Josefine Lund Schlamovitza and Per Beckera,b
aDivision of Risk Management and Societal Safety, Lund University, Sweden; bUnit for Environmental Sciences and Management, North-West University, Potchefstroom, South Africa
Contact: Per Becker | Email: email@example.com
Employing the heuristic of intersectionality, this study analyzes household effects and responses to water shortage in Gaborone, Botswana, focusing on residents’ adaptive capacity and vulnerability. Using data collected through qualitative interviews, we find that households from all socio-economic backgrounds face various effects from water shortage and use numerous strategies to reduce exposure and impact. A key insight is that vulnerability and adaptive capacity are not equally distributed between, or within conventional social categories. Instead, the effects of water shortage are influenced by the intersection and interplay of several underlying factors.
Water allocation strategies for meeting dry-season water requirements for Ganges Kobadak Irrigation Project in Bangladesh
B. J. M. Goesa, A. K. Clarkb and K. Basharc
aInternational Development Services Unit, Mott MacDonald Ltd, Cambridge, UK; bInternational Water Resources Management Department, Northwest Hydraulic Consultants, Edmonton, Canada; cDepartment of Geological Sciences, Jahangirnagar University, Dhaka, Bangladesh
Contact: B. J. M. Goes | Email: firstname.lastname@example.org
This article focuses on a major water use in the Ganges Basin, the Ganges Kobadak Irrigation Project in Bangladesh. The objectives of this article are to assess the present and projected irrigation water requirements, the status of the Ganges River and groundwater resources in the project area, and water allocation strategies to fulfil dry-season irrigation requirements in the short, medium and long term while taking into account competing water uses and the Ganges Treaty, an international water-sharing agreement. These objectives are achieved through an assessment of data on the irrigation project, cropping patterns, groundwater levels (1975–2013) and Ganges River flow (1910–2019).
Promoting multiple-use water services by leveraging existing rural water supply and smallholder farmer groups, Malawi
Rochelle H. Holma, Ralph P. Hallb, Suresh Muthukrishnanc, Tiwonge Munthalia and Margret Sindaa
aCentre of Excellence in Water and Sanitation, Mzuzu University, Mzuzu, Malawi; bSchool of Public and International Affairs, Virginia Tech, Blacksburg, USA; cDepartment of Earth and Environmental Sciences, Furman University, Greenville, SC, USA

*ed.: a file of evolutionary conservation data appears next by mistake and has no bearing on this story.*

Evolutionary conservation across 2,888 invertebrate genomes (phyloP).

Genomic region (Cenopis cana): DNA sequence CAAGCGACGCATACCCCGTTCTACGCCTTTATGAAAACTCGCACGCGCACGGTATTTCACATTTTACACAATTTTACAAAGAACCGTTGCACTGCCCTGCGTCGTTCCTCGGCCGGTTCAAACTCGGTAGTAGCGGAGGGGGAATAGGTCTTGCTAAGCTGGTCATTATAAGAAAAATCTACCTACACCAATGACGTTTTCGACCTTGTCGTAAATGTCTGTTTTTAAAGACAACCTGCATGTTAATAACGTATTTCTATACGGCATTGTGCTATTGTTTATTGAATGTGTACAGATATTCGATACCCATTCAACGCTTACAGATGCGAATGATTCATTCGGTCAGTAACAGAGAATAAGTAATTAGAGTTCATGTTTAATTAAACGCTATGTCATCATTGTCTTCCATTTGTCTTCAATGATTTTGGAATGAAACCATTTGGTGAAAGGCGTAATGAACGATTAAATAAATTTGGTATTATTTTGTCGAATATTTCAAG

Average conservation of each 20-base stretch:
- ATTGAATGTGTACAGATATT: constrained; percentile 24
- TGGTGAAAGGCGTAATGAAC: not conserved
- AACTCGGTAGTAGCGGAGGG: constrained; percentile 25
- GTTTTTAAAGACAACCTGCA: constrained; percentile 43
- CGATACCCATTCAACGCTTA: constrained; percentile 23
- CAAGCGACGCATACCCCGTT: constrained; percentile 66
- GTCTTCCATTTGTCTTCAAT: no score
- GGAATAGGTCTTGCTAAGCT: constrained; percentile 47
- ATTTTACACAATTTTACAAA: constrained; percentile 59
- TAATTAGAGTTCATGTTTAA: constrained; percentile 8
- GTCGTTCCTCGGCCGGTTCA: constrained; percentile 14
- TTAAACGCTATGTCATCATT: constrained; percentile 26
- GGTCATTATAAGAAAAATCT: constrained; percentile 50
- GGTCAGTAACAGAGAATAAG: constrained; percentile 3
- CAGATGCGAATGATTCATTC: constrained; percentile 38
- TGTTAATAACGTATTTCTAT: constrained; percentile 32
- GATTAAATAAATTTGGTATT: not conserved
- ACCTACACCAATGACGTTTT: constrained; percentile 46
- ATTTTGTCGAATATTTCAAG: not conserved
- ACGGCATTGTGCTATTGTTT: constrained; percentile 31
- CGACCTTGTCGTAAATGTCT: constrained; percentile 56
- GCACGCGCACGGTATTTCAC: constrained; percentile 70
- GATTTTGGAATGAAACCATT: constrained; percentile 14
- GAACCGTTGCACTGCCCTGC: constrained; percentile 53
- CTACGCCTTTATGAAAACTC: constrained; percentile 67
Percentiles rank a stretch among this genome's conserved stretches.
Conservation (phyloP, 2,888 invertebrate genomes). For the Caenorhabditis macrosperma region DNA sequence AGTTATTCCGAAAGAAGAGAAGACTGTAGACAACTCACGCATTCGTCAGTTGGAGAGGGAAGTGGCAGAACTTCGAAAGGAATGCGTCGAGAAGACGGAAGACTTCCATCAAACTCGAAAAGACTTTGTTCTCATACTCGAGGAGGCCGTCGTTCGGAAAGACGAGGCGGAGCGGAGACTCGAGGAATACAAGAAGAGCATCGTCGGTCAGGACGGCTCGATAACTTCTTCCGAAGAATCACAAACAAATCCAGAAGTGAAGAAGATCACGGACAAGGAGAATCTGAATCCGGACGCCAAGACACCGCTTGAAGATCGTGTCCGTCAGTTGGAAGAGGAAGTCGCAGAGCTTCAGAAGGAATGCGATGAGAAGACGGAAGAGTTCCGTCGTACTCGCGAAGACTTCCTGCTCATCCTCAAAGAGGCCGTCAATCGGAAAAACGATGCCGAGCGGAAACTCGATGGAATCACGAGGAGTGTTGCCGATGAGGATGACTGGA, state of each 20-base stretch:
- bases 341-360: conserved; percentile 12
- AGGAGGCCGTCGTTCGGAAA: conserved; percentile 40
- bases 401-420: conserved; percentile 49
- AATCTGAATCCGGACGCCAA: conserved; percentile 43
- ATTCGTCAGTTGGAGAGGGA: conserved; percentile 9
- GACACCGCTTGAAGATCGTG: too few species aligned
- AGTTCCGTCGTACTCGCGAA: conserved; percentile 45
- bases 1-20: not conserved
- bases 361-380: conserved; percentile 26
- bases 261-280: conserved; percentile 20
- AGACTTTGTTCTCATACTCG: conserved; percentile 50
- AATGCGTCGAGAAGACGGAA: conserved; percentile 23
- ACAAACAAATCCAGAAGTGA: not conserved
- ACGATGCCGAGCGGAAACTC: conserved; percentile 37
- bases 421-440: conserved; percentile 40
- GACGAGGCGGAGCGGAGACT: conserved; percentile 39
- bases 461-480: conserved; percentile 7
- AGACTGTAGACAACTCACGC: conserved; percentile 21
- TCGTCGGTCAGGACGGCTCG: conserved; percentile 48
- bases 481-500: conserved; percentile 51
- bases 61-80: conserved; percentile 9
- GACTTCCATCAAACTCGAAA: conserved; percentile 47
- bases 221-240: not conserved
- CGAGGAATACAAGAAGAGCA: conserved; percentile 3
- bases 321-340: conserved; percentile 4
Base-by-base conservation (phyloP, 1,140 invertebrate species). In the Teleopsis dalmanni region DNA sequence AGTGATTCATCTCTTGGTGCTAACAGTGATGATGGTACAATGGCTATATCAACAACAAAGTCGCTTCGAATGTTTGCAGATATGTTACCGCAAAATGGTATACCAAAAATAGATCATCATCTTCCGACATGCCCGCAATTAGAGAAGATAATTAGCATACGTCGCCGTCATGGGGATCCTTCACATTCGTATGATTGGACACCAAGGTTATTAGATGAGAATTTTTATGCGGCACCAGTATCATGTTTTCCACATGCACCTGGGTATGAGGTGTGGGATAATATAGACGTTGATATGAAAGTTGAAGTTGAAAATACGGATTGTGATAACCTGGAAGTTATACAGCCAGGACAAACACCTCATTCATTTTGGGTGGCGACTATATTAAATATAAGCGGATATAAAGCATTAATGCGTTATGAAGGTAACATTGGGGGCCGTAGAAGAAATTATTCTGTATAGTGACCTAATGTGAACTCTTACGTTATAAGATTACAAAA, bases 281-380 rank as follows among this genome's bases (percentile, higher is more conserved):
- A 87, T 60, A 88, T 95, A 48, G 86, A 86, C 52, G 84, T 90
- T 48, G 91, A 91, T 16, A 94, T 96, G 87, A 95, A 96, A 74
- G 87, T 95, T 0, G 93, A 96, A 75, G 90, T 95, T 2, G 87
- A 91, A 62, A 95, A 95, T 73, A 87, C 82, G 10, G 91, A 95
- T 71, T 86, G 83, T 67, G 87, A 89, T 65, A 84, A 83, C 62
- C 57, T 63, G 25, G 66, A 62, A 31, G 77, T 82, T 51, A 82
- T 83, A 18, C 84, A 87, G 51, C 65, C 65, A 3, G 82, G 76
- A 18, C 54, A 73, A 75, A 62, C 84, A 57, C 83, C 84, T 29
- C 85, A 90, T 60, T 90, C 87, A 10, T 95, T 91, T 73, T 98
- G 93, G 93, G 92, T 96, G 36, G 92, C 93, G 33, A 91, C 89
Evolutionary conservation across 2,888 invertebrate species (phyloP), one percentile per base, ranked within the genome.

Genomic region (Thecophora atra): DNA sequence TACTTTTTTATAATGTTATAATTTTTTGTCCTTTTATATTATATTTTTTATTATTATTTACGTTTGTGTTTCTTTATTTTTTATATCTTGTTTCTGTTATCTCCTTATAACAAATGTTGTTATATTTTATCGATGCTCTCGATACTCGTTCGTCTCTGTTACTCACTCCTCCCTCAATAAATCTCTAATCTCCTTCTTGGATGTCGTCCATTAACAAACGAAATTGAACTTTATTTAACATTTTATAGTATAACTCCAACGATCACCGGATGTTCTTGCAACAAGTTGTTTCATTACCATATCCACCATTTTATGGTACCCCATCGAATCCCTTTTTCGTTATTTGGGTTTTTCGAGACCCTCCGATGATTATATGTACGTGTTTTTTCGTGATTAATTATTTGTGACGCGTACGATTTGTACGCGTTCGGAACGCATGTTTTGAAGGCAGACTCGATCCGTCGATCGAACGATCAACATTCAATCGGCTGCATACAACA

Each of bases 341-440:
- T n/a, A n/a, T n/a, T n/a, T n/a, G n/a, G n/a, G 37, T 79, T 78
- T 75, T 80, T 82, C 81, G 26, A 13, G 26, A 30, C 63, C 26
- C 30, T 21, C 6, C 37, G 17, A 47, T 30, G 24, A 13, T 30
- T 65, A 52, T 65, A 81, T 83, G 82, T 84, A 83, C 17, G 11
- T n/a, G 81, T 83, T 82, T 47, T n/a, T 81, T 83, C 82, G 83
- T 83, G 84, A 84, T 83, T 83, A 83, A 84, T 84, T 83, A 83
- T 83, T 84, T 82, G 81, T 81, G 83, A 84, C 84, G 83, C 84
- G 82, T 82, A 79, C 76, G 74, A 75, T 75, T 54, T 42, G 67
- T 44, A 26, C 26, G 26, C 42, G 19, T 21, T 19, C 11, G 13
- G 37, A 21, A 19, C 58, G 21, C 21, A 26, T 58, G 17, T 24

Contact: Rochelle H. Holm | Email: email@example.com
Multiple-use water services (MUS) can enhance the benefits communities receive from the productive use of water. This article uses household surveys, water samples, focus groups and key informant interviews to examine the potential of MUS in northern Malawi. Specific attention is given to the role of existing rural water supply options and knowledge held by an established smallholder rice farmer group. The study finds that expanding MUS requires: (1) forming MUS coalitions between communities, NGOs and business associations; (2) identifying appropriate MUS practices and markets; (3) undertaking community and water availability assessments; and (4) designing services aligned with these assessments.
A statistical and spatial analysis of water poverty using a modified Water Poverty Index
Breeanna C. Princea, Luke Juranb, Venkataramana Sridharc, Anamaria Bukvicd and Morgan C. MacDonalde
aDepartment of Geography, Virginia Tech, Blacksburg, VA, USA; bDepartment of Geography, Virginia Water Resources Research Center, Center for Coastal Studies, Virginia Tech, Blacksburg, VA, USA; cDepartment of Biological Systems Engineering, Blacksburg, VA, USA; dDepartment of Geography, Center for Coastal Studies, Virginia Tech, Blacksburg, VA, USA; eAustralian Rivers Institute, Griffith University, Nathan, Australia
Contact: Luke Juran | Email: firstname.lastname@example.org
This study advances methods of measuring access to water by providing a framework that can be operationalized by practitioners to inform decision and policy making. A modified WPI was developed and deployed in India, with results indicating significant differences between WPI and many indicator scores both between and within administrative territories. Spatial analyses identified significant clustering of WPI and indicator scores, indicating that scores are not randomly distributed. Three weight schemes were applied, two of which were informed by local stakeholders. The weight schemes highlighted the subjectivity of weighting and importance of including local populations in water development and management.